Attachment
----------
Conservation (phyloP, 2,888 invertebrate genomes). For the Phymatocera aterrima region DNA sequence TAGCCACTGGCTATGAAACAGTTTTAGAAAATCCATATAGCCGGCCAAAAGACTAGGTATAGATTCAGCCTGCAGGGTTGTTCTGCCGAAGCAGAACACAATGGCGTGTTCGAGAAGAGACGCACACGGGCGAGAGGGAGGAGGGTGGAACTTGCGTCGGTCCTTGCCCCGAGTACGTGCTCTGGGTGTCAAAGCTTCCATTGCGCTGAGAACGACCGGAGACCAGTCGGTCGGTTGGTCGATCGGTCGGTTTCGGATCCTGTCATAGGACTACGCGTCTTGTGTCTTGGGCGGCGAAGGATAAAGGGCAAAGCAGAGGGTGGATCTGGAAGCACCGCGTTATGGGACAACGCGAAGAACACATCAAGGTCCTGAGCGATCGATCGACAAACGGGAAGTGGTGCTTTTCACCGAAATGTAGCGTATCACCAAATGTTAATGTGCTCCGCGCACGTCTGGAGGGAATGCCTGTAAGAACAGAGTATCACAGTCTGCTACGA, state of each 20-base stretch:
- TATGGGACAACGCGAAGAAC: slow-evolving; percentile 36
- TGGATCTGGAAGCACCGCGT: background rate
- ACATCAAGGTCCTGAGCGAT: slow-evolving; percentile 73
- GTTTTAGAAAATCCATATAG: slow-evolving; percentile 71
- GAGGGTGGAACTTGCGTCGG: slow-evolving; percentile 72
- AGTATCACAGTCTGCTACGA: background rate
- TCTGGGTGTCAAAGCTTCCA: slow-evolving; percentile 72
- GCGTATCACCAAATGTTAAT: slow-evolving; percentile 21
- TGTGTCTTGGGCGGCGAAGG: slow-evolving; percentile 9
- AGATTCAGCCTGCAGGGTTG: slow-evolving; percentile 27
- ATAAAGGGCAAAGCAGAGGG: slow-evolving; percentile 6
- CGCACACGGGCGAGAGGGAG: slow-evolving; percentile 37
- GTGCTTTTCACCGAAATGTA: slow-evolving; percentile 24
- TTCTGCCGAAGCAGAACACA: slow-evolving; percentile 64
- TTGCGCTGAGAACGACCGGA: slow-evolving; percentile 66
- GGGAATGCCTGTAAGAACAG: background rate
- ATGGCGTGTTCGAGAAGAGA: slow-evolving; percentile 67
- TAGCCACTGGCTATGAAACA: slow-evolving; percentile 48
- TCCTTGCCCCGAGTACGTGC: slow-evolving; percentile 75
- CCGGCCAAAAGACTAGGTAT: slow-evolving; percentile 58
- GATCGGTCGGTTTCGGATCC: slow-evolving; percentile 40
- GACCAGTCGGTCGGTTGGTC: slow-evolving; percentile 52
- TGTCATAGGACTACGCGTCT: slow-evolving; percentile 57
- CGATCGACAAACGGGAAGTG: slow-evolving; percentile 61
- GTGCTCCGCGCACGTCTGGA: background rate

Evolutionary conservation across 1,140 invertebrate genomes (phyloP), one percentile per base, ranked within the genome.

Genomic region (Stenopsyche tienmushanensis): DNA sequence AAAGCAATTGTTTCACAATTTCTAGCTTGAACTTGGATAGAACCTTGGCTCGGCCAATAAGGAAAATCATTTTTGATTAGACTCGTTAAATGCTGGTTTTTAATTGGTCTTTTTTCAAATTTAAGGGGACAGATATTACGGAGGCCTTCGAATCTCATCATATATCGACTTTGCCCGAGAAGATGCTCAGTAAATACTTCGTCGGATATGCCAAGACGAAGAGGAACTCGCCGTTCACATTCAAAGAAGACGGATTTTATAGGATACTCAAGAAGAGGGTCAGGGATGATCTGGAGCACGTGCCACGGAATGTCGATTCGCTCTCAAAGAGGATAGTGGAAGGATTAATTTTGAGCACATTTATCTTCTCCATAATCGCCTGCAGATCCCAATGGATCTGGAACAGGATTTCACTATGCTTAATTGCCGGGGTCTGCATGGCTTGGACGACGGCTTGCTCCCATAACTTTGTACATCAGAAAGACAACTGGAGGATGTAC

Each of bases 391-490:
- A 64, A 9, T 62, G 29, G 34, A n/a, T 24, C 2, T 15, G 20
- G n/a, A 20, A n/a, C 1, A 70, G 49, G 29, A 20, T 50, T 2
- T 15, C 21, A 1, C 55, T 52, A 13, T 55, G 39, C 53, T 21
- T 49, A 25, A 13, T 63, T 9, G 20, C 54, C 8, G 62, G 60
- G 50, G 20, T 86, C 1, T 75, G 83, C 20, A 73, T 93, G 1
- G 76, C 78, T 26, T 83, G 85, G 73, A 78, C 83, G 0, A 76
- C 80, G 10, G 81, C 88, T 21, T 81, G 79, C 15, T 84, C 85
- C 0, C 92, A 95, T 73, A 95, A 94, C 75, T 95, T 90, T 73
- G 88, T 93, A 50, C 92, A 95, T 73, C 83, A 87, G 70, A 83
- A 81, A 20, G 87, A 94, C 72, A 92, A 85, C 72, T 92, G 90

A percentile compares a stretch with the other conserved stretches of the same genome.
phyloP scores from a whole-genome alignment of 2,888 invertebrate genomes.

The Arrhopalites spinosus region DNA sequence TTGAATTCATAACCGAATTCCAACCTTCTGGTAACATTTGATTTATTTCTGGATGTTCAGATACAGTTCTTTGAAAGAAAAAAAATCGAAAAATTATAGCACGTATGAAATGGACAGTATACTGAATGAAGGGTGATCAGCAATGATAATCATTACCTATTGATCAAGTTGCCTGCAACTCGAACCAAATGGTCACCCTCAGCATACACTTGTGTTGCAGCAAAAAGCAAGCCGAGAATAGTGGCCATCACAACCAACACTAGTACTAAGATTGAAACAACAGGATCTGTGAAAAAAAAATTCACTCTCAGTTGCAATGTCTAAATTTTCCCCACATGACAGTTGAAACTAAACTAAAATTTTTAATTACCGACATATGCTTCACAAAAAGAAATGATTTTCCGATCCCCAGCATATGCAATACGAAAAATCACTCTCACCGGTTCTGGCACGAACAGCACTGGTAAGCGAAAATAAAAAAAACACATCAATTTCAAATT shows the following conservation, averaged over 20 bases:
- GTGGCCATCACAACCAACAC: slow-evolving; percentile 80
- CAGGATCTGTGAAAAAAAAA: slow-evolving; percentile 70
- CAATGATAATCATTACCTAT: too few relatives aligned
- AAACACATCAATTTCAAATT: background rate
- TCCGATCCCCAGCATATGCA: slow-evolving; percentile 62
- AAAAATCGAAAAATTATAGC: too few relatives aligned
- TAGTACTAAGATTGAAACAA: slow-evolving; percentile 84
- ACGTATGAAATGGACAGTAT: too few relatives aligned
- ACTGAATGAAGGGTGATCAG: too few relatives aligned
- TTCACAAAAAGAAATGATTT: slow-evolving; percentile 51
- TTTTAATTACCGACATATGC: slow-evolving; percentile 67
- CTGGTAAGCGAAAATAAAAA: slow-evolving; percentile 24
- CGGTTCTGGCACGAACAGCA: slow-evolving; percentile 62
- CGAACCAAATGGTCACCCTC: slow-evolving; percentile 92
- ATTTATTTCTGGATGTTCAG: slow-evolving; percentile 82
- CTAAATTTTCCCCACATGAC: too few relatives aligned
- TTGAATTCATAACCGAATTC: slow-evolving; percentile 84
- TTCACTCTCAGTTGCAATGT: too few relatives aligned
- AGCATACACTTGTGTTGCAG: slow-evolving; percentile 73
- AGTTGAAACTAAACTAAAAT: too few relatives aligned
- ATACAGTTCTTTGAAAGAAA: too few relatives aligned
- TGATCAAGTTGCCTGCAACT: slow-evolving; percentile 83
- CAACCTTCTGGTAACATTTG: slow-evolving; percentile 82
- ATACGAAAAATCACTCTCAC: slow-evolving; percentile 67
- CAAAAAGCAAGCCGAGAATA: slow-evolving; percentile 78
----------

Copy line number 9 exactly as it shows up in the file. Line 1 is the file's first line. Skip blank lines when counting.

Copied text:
- GCGTATCACCAAATGTTAAT: slow-evolving; percentile 21